Walz: Minnesota's COVID-19 outbreak could be 8-10 days behind New York

There are more than 2,300 confirmed cases of COVID-19 in New York.
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coronavirus, covid-19, drive-thru testing

The National Guard assisting with drive-up COVID-19 in New Rochelle, New York on March 14. 

No state in America has more confirmed cases of the novel coronavirus than New York's 2,382 – a status where Minnesota could find within a week or so, according to Gov. Tim Walz. 

During a news conference Wednesday, Walz estimated that Minnesota is 8-10 days behind New York in terms of case count, which as of 8 p.m. Tuesday Minnesota was at 77 confirmed cases of COVID-19. 

"I certainly don't want to alarm Minnesotans, but as you're watching this unfold in places like New York – that are estimated to be 8 days ahead of us, where they might be 8-10 days – and in Seattle and San Francisco, steps that are being taken there ... those are all potential things," said Walz. 

New York City and San Francisco, for example, have mandatory shelter in place orders that restrict residents from leaving their homes as part of their continued attempts to mitigate the spread of the virus. Walz said he could issue a similar order for Minnesotans if the outbreak warrants it. 

"At this time, there's not an intention [for a shelter in place order]," he said, adding that "last Friday we didn't think there would be immediate need to close schools, last Saturday we didn't think there would be a immediate need to close bars, so that's kind of the speed of this."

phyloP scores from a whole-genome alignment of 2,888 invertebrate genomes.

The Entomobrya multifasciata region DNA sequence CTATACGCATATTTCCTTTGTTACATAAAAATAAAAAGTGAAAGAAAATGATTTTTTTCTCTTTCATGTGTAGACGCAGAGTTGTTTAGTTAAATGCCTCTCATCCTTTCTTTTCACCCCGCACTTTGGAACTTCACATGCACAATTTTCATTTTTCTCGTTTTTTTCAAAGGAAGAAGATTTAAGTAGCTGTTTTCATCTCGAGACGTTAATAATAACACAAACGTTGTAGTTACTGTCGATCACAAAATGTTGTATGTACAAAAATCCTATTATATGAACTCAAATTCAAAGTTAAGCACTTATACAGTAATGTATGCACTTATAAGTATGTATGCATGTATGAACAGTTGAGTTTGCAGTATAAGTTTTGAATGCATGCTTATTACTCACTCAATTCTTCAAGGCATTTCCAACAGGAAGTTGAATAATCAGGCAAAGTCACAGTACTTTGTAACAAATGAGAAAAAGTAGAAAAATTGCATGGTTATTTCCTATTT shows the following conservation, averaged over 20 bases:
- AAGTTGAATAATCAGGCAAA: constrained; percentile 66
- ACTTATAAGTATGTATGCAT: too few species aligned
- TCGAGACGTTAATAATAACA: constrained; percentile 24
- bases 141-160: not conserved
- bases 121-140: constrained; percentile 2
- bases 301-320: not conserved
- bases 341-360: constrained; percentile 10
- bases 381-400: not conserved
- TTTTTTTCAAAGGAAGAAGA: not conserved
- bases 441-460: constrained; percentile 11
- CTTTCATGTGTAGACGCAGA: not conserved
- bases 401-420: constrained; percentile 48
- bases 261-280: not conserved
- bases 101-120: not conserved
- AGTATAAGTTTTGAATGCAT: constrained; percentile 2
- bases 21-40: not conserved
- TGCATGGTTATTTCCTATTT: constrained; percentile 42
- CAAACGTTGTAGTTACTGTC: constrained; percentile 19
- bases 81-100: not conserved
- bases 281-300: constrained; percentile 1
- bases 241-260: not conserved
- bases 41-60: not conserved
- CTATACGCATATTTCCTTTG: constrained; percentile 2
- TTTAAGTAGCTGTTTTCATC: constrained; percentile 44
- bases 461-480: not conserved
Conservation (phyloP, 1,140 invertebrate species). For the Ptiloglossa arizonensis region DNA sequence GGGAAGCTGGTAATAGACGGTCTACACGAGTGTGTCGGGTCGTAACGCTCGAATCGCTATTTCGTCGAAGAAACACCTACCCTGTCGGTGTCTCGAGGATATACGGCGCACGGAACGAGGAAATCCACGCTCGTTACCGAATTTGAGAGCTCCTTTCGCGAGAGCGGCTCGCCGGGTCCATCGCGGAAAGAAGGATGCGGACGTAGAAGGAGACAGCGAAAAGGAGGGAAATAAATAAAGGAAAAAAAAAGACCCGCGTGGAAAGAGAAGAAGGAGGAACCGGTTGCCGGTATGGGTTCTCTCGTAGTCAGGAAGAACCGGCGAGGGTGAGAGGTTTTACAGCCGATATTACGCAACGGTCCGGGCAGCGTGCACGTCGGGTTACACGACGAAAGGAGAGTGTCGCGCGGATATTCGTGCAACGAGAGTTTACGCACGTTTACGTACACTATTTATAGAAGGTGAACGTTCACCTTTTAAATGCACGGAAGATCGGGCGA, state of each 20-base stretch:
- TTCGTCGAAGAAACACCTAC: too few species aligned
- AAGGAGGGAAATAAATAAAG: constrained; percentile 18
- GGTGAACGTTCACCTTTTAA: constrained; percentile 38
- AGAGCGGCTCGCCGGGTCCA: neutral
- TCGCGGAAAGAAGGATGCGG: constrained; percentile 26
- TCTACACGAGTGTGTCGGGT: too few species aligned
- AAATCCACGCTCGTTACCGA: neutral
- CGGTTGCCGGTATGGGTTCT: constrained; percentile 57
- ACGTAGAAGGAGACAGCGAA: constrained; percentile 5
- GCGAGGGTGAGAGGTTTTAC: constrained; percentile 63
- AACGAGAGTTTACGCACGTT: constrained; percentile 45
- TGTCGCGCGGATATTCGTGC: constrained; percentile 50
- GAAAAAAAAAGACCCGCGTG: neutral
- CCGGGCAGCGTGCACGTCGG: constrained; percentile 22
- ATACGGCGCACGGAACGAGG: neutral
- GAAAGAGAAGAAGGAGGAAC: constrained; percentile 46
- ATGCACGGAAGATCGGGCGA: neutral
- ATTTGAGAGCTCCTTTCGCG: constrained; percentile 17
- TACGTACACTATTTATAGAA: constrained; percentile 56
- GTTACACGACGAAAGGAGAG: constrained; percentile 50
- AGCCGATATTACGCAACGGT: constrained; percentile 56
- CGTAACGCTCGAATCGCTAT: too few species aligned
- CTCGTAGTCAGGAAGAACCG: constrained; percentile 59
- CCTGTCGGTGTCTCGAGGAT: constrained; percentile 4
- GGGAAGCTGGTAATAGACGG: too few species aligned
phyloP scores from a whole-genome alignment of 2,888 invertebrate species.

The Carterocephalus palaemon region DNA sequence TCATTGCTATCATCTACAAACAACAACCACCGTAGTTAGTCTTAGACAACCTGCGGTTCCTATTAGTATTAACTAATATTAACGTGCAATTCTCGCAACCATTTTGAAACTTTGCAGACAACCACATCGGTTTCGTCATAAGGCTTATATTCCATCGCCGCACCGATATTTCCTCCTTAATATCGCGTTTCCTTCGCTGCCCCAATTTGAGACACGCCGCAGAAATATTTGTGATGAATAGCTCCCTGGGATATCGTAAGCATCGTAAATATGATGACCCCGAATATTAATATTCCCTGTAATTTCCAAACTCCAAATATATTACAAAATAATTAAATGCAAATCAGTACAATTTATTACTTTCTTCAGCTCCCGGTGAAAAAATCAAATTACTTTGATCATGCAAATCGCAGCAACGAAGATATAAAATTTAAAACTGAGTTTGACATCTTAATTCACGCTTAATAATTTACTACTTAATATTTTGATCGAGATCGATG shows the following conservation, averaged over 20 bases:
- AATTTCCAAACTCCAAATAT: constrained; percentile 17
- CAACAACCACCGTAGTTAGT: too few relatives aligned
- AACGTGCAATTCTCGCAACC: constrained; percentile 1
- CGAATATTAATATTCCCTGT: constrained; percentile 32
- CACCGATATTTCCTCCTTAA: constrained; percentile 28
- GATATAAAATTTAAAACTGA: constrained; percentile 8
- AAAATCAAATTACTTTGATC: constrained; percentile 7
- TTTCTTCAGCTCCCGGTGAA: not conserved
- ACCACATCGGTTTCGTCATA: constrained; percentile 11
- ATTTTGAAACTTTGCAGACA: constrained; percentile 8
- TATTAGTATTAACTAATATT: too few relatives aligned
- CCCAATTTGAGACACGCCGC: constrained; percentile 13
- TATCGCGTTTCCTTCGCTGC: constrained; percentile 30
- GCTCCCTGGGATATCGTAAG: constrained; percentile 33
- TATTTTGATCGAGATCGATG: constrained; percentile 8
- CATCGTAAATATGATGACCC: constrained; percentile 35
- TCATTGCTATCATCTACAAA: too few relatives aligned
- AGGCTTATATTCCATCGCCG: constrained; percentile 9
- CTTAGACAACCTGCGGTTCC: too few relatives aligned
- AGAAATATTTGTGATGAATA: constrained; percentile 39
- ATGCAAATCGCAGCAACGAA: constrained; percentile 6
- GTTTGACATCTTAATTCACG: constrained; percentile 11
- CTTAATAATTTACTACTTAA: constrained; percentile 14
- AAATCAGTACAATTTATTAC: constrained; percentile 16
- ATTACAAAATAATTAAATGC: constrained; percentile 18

Minnesota's case count of 77 does not include results from approximately 1,700 untested samples, which sit in waiting due to a lack of testing capacity at the Minnesota Department of Health. 

"We're making the assumptions that there are far more than 77 cases out there. If I tested the 1,700 at the rate that we're going now we would expect to find another 100 or so," said Walz.

Minnesotans, meanwhile, are encouraged to practice social distancing, stay home when sick no matter what, and avoid large gatherings.

Due to a lack of testing capacity, the Minnesota Department of Health has only been testing samples from healthcare workers, those who require hospitalization, and those in congregant living situations such as long-term care.

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